It has often been young innovative surgeons who have developed the new techniques. This was the case concerning ACL surgery during the 1970s. When reflecting on the state of wrist arthroscopy, Gary Poehling recalls from 1985: ‘… that knee arthroscopy was so contentious when first introduced because the younger surgeons were the primary advocates and we (with Terry Whipple and James Roth) wanted the acceptance to come from more senior members’.
Reflection on history and great names
Sports medicine has since the 1970s attracted very talented doctors, and with good teachers, the field exploded during the 1980s and 1990s. However, the field was open to some less careful minds. Some secured good contacts with sports teams and a quick road to fame. The people inside the field know who are the names that stand for good quality and also are great teachers.
There are also surgeons who became famous by suggesting new techniques or theories which have been proven not to stand the test of time. In the 1970’s, some of us were taught that total meniscectomy was the best way to treat a knee as it always grew back. The new technique of arthroscopy got us on the right track. There are parts in the development of sports orthopaedic surgery that we are not proud of. This is now history and will not be discussed here, but some keep on coming back. Remember that everything is not always a success story—common sense usually prevails, which is fortunate.
Science and long-term experience must always guide the development of the orthopaedic surgery field. With this in mind, may we especially acknowledge two great clinical surgeons and scientists who were largely responsible for the ‘K’ and the ‘OS’ in ISAKOS—Ken de Haven and Peter Fowler.
Ken de Haven11 in 1975 was working at the Cleveland Clinic with H Royer Collins and John Bergfeld when he was appointed Director of Athletic Medicine at the University of Rochester, New York. Ken was most recognised for his research on meniscus repair but much loved for his teaching, leadership and wisdom. As president of the International Society of the Knee (ISK), Ken had a pivotal role in the formation of ISAKOS.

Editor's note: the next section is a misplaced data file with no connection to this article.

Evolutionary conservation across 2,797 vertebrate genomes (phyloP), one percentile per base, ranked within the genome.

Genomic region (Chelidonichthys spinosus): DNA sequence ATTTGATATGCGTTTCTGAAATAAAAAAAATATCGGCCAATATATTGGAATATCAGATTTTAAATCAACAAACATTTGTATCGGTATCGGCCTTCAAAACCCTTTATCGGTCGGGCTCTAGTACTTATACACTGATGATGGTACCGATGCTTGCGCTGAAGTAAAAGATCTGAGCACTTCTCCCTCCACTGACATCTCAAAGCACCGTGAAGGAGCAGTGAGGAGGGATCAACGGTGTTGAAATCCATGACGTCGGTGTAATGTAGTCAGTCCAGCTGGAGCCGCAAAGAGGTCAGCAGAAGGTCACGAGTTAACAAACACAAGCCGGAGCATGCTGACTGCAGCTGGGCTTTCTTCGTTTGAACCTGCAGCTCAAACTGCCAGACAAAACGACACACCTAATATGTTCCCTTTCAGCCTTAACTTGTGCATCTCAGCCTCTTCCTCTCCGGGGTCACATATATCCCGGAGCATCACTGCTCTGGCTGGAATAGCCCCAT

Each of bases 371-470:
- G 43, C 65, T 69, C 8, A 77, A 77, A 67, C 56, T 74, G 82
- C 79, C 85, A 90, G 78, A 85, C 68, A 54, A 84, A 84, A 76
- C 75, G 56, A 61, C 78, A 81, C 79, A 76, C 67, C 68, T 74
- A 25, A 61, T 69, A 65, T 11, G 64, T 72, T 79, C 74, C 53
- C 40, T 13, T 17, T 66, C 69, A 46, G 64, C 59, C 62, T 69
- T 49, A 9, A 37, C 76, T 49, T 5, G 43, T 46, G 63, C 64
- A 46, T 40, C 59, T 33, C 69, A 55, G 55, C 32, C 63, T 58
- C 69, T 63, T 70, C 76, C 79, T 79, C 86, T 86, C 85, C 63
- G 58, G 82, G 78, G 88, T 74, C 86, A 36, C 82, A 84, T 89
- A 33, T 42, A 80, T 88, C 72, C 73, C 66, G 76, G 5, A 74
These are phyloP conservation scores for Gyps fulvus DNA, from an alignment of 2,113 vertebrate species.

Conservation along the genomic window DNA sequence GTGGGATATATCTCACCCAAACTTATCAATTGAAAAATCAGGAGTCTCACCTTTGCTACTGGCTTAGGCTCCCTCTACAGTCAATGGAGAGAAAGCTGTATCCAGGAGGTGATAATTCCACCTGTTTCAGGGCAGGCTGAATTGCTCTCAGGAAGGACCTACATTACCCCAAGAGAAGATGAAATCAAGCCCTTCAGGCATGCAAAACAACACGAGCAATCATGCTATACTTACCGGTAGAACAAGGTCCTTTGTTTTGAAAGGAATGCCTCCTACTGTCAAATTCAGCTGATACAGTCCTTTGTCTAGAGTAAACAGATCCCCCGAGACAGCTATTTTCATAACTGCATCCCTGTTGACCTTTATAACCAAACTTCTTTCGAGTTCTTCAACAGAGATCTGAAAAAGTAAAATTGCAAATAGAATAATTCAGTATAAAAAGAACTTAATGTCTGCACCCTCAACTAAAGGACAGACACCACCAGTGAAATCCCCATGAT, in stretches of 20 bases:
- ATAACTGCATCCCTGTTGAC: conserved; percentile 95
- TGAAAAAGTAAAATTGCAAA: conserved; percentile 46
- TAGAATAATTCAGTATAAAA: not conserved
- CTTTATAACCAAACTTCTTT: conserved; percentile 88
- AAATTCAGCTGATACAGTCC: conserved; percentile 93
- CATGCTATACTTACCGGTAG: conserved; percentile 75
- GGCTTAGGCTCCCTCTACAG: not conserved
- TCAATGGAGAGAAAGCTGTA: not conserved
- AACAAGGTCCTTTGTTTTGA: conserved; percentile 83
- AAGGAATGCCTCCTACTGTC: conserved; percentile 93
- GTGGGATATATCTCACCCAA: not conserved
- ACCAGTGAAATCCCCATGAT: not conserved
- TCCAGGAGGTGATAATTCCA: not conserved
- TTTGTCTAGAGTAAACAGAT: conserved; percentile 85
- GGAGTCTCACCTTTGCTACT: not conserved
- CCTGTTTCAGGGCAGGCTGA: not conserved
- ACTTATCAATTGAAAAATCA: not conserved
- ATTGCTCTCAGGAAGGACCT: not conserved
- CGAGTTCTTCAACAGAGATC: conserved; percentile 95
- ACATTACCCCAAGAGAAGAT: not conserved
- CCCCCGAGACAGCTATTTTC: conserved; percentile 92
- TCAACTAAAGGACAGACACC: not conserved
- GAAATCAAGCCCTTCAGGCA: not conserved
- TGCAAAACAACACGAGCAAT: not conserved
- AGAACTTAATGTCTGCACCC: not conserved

In the spirit of his mentor Jack Kennedy, Peter Fowler12 from London, Ontario became a world leader in Orthopaedic Sports Medicine and in particular surgery of the knee, but also in swimming shoulder problems. Perhaps no-one has educated more young surgeons than Pete and he is revered by his former students and fellows. He is one of Canada’s most decorated doctors and had the historical honour of being the first President of ISAKOS.
How can we remember great ISAKOS teachers/leaders?
The global pedigree of ISAKOS had its origin with the formation of the International Arthroscopy Association (IAA) in 1974 (president Masaki Watanabe, Japan; vice president Bob Jackson, Canada) and the International Society of the Knee (ISK) in 1977 (president Don O’Donoghue, USA; vice president Albert Trillat, France). It was Trillat’s friendship with O’Donoghue and Jack Hughston (USA)13 which led to the creation of ISK. They all became inspirational leaders. Giancarlo Puddu (Italy) was present at that time as a young surgeon, and has promoted the experiences learnt at this time to today’s surgeons.
A great educator from the 1970s who should be mentioned is Ian McNab from Toronto, who is described by Roli Jakob as follows: ‘He was such a stimulating shoulder and spine surgeon, a real gentleman and excellent teacher who came up with five new ideas every day. He enjoyed wakening up young residents and foreign fellows around him so that they learned to ask questions and not just accept old dogma’. He was a true educator and teacher.